Course Hero. "20,000 Leagues under the Sea Study Guide." Course Hero. 29 June 2017. Web. 17 Mar. 2018. <https://www.coursehero.com/lit/20000-Leagues-under-the-Sea/>.
Course Hero. (2017, June 29). 20,000 Leagues under the Sea Study Guide. In Course Hero. Retrieved March 17, 2018, from https://www.coursehero.com/lit/20000-Leagues-under-the-Sea/
(Course Hero, 2017)
Course Hero. "20,000 Leagues under the Sea Study Guide." June 29, 2017. Accessed March 17, 2018. https://www.coursehero.com/lit/20000-Leagues-under-the-Sea/.
Course Hero, "20,000 Leagues under the Sea Study Guide," June 29, 2017, accessed March 17, 2018, https://www.coursehero.com/lit/20000-Leagues-under-the-Sea/.
What does it mean to be free? This question is examined closely in 20,000 Leagues under the Sea. Captain Nemo and Ned Land would answer in vastly different ways. For Captain Nemo freedom is living alone, by his own rules, completely separate from society. He sees nothing of value in the world humans have made, and as a result has taken it upon himself to create an entirely new civilization underwater. With a loyal, subservient crew under his command, and his indestructible travel and war machine, he has become master of his destiny.
It's strongly implied in the story that Captain Nemo wasn't always a man apart. He was educated as an engineer and studied in New York, London, and Paris. His fiery remarks to Dr. Aronnax that "it is because of them that everything I loved, cherished, venerated—country, wife, children, parents—perished as I watched!" are a thick insinuation that in the past he did find meaning in the normal world. Something terrible happened (it's never revealed what), though, and now his only desire is to rule the seas.
Ned Land's views of freedom couldn't be more different. Though he is an accomplished harpooner and devoted man of the sea, he suffers horribly from homesickness and existential claustrophobia during his stay on the Nautilus (much more so than Dr. Aronnax or Conseil, who seem to grudgingly accept their imprisonment until the very end of the story). His last name is no coincidence. The harpooner desperately longs for the simple pleasure of terrestrial life such as eating meat and ambling around his hometown. He explains this to Dr. Aronnax while they are plotting their final escape: "When I think that the St. Lawrence is my own river, the river of my hometown, Québec; when I think of all this, I get very angry ... Look monsieur, I would prefer to throw myself into the sea!"
Captain Nemo's and Ned Land's completely contradictory ideas about freedom show that the term is wide open to interpretation. One man's freedom is another man's prison.
Although commonly considered a work of science fiction, 20,000 Leagues under the Sea is also a celebration of the natural world and an implicit treatise on conservation. Throughout the story, Dr. Aronnax never tires of observing the nooks and crannies of the sea and remarking on their brilliance. In fact, during some segments of the Nautilus's journey, the professor's descriptions of the fish, mammals, and plant life outside the submarine's windows go on for multiple pages, reflecting his admiration of the ocean. Given his disposition, it's not surprising that he frequently criticizes overfishing and other forms of man-made degradation.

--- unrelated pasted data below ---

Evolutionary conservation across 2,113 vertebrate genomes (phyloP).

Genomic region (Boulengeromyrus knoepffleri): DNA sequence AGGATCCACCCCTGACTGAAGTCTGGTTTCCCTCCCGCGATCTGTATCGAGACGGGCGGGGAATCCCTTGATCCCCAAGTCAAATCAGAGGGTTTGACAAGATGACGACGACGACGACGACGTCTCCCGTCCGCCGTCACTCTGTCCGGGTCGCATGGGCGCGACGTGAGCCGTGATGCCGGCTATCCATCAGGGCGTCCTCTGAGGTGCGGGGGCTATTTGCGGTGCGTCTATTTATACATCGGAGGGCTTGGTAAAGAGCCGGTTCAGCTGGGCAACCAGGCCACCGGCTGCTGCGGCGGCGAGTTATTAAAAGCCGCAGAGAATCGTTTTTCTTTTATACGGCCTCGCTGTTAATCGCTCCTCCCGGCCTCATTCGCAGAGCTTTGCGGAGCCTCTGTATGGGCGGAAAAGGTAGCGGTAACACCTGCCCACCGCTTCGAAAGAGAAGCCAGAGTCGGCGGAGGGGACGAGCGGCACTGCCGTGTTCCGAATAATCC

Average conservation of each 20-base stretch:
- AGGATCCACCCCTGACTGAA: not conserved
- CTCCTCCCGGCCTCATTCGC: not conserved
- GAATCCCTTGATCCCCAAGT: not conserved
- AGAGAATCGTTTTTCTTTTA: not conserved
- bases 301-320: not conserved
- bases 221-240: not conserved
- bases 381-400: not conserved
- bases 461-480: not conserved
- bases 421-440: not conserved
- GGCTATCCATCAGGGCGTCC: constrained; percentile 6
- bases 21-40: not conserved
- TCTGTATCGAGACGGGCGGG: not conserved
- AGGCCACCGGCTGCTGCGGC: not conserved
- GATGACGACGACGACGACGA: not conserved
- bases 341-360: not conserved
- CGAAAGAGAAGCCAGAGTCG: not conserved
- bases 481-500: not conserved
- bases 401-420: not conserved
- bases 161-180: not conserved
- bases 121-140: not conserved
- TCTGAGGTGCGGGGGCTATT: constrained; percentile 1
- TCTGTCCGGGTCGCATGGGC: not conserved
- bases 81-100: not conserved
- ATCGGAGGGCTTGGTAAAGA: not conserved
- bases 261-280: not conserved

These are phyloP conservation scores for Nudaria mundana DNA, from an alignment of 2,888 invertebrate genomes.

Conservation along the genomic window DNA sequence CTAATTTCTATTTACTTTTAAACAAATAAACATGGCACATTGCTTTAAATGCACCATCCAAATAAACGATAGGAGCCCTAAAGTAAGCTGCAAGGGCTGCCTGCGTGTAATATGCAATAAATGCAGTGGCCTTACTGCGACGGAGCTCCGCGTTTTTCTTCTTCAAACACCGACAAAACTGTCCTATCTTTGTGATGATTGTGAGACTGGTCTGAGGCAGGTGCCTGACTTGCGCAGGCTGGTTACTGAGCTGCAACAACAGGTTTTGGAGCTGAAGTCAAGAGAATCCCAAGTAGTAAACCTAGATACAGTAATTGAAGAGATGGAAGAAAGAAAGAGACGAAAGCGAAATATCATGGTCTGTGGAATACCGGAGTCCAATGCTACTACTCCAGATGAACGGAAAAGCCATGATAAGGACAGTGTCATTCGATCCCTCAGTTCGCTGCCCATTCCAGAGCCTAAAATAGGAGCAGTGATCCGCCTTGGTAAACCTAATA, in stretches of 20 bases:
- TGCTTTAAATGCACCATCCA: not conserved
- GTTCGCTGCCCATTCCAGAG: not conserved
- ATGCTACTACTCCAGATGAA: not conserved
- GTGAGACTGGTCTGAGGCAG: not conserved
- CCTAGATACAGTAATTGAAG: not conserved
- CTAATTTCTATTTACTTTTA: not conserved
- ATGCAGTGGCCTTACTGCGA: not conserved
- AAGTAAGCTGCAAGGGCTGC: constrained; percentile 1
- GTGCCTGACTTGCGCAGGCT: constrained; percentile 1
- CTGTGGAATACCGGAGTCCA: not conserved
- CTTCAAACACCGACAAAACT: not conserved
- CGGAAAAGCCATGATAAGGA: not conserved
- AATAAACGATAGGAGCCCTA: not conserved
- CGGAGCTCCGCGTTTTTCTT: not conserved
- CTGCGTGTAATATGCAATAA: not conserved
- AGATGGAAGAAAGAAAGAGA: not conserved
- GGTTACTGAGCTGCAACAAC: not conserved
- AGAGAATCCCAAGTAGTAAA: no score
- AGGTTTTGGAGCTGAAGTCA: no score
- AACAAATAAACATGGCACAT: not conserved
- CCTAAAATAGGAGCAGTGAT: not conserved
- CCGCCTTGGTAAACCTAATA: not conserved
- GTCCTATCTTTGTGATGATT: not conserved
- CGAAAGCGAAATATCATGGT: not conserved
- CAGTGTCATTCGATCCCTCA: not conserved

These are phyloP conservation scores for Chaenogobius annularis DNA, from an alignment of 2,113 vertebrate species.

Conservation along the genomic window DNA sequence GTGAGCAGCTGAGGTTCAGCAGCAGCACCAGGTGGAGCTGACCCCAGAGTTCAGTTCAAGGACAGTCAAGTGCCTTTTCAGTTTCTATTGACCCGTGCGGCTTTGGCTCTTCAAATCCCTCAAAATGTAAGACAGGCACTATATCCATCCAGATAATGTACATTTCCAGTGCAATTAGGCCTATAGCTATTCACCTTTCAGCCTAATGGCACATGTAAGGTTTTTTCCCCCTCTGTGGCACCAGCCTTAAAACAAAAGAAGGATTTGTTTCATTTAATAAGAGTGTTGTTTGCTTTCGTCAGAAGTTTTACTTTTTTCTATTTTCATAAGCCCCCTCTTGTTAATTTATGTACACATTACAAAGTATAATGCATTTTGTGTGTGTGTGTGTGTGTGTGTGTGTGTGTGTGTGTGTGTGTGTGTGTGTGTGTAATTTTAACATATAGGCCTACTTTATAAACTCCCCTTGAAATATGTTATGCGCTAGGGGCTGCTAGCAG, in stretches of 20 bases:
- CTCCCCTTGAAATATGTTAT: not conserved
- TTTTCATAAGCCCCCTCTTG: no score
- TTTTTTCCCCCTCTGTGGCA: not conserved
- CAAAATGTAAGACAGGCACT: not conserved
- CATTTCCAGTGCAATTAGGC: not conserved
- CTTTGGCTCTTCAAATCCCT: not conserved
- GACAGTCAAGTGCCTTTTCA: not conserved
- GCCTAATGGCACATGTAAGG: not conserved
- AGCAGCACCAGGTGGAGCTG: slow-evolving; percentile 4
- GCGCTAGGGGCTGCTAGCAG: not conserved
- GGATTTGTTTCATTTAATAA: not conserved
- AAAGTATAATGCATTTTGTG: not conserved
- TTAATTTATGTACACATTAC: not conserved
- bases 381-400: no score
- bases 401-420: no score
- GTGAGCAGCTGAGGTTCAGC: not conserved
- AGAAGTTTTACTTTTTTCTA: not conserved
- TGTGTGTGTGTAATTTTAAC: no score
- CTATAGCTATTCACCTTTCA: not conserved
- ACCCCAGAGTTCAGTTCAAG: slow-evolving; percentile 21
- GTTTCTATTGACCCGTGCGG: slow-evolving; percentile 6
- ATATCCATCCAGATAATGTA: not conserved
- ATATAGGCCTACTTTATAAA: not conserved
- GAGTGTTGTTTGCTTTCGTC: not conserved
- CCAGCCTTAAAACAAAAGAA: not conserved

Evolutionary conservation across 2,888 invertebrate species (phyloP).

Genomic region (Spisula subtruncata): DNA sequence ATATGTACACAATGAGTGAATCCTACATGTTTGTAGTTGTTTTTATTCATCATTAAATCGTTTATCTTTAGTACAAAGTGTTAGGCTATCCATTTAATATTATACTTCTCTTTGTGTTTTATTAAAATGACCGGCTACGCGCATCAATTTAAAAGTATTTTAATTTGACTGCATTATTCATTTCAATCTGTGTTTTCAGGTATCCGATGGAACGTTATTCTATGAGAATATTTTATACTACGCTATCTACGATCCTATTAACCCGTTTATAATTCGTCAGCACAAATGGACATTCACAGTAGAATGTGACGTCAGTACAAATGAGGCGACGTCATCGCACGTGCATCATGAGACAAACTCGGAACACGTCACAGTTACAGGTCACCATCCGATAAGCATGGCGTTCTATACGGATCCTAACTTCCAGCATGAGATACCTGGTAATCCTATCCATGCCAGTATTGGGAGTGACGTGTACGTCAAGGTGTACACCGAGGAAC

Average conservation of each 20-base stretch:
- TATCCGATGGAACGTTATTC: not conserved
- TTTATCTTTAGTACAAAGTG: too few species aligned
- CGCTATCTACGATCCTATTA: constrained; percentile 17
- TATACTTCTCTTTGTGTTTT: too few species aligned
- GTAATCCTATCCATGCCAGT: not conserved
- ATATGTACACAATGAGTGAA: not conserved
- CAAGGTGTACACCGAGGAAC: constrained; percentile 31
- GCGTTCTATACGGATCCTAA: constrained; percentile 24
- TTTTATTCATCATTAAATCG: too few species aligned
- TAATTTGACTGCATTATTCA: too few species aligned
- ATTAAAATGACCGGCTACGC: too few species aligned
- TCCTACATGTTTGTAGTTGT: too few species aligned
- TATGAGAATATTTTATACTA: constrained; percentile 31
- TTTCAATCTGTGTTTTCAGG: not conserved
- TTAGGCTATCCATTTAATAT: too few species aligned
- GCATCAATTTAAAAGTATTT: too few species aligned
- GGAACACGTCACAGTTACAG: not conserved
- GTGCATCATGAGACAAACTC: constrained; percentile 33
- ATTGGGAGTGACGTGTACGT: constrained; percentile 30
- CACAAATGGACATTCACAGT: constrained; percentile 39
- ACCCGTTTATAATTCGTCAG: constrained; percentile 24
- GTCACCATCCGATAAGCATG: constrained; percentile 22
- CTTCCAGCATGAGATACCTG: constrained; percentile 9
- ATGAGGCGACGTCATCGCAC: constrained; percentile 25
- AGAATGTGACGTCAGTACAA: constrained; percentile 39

"Look at this ocean, Dr. Aronnax, is it not endowed with an authentic life of its own?" Captain Nemo muses after they return from the diving trip to the forests of Crespo Island. He deeply values this "authentic life," and as a result he's vehemently opposed to hunting for fun, as Ned Land often tries to do. In the ocean he sees God's finest work: "The sea provides for all my needs ... I have a vast property which I alone farm and which is always replanted by the hand of the Creator of all things," he explains to Dr. Aronnax just after the three men come aboard the Nautilus. Thanks and appreciation for the delights and marvels of the ocean are given to "the Creator" throughout the story. By linking the ocean and its health to God, the characters—and by extension, Verne—make the case that treating the ocean well is a moral imperative.
Captain Nemo sees himself as a defender of those who have been wronged. He expresses sympathy for the colonized and oppressed of the world, but he also takes action. After he rescues the poor Sri Lankan pearl diver from a shark, he leaves a handful of valuable jewels with the man, explaining to Dr. Aronnax that "that Indian, doctor, is the inhabitant of an oppressed country. I am his compatriot, and shall remain so to my very last breath!"
Later, he fumes at Dr. Aronnax when the latter implies that the captain is using the gold he recovers from shipwrecks for himself: "Do you think that it is for my own benefit that I take the trouble to gather these treasures? ... Do you think I am unaware there are suffering beings and oppressed races on this planet, wretches to be helped and victims to be avenged?" Captain Nemo's remarks reveal his deep commitment to justice—and potentially, to bloodshed since carrying out vengeance often involves violence of some sort.
Dr. Aronnax, Conseil, and Ned Land realize this horrifying truth when Captain Nemo sinks the warship in the North Atlantic. Before it is attacked, Dr. Aronnax tries to talk the captain down, but he won't budge. "I am the law, I am the justice!" he declares. His terrible actions are clearly meant to avenge some past trauma, as evidenced by the captain's sobbing over the picture of his family. However, by sinking this warship and killing dozens of men (perhaps more), has justice been served? Under Captain Nemo's own code of justice, the answer is yes, but under Dr. Aronnax's, the answer is a resounding no.